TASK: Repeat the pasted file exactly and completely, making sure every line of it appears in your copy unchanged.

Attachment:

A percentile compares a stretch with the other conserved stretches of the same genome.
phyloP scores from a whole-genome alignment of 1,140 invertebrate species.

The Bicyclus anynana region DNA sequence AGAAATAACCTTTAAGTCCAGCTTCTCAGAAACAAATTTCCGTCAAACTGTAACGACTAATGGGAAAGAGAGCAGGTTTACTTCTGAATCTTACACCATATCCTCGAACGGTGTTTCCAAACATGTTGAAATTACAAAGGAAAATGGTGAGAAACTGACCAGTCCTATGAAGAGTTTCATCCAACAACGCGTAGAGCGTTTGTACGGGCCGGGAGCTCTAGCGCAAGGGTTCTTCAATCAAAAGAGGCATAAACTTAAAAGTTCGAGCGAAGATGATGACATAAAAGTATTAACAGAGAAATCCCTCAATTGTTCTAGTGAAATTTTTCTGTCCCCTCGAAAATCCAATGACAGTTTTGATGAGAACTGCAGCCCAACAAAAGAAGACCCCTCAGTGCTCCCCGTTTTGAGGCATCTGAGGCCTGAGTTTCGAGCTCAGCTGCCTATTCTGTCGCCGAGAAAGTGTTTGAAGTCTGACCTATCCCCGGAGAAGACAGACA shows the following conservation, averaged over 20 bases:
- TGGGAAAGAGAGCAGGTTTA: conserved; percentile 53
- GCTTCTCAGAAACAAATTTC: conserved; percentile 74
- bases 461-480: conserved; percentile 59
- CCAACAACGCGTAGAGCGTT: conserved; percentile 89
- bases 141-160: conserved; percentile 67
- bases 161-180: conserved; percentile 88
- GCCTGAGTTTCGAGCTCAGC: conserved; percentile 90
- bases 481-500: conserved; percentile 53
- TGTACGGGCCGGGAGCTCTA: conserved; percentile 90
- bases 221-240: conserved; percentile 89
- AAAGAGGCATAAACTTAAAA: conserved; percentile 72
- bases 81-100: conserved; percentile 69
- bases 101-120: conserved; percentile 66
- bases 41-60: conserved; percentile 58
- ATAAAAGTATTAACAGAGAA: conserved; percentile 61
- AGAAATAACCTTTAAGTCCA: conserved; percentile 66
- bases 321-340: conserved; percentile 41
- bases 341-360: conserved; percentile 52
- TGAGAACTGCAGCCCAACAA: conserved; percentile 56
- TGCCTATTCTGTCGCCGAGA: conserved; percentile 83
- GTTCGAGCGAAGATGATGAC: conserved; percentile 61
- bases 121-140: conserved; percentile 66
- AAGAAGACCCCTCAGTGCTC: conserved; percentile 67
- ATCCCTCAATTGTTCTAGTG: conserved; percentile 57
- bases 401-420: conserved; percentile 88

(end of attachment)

A percentile compares a stretch with the other conserved stretches of the same genome.
phyloP scores from a whole-genome alignment of 1,140 invertebrate species.

The Bicyclus anynana region DNA sequence AGAAATAACCTTTAAGTCCAGCTTCTCAGAAACAAATTTCCGTCAAACTGTAACGACTAATGGGAAAGAGAGCAGGTTTACTTCTGAATCTTACACCATATCCTCGAACGGTGTTTCCAAACATGTTGAAATTACAAAGGAAAATGGTGAGAAACTGACCAGTCCTATGAAGAGTTTCATCCAACAACGCGTAGAGCGTTTGTACGGGCCGGGAGCTCTAGCGCAAGGGTTCTTCAATCAAAAGAGGCATAAACTTAAAAGTTCGAGCGAAGATGATGACATAAAAGTATTAACAGAGAAATCCCTCAATTGTTCTAGTGAAATTTTTCTGTCCCCTCGAAAATCCAATGACAGTTTTGATGAGAACTGCAGCCCAACAAAAGAAGACCCCTCAGTGCTCCCCGTTTTGAGGCATCTGAGGCCTGAGTTTCGAGCTCAGCTGCCTATTCTGTCGCCGAGAAAGTGTTTGAAGTCTGACCTATCCCCGGAGAAGACAGACA shows the following conservation, averaged over 20 bases:
- TGGGAAAGAGAGCAGGTTTA: conserved; percentile 53
- GCTTCTCAGAAACAAATTTC: conserved; percentile 74
- bases 461-480: conserved; percentile 59
- CCAACAACGCGTAGAGCGTT: conserved; percentile 89
- bases 141-160: conserved; percentile 67
- bases 161-180: conserved; percentile 88
- GCCTGAGTTTCGAGCTCAGC: conserved; percentile 90
- bases 481-500: conserved; percentile 53
- TGTACGGGCCGGGAGCTCTA: conserved; percentile 90
- bases 221-240: conserved; percentile 89
- AAAGAGGCATAAACTTAAAA: conserved; percentile 72
- bases 81-100: conserved; percentile 69
- bases 101-120: conserved; percentile 66
- bases 41-60: conserved; percentile 58
- ATAAAAGTATTAACAGAGAA: conserved; percentile 61
- AGAAATAACCTTTAAGTCCA: conserved; percentile 66
- bases 321-340: conserved; percentile 41
- bases 341-360: conserved; percentile 52
- TGAGAACTGCAGCCCAACAA: conserved; percentile 56
- TGCCTATTCTGTCGCCGAGA: conserved; percentile 83
- GTTCGAGCGAAGATGATGAC: conserved; percentile 61
- bases 121-140: conserved; percentile 66
- AAGAAGACCCCTCAGTGCTC: conserved; percentile 67
- ATCCCTCAATTGTTCTAGTG: conserved; percentile 57
- bases 401-420: conserved; percentile 88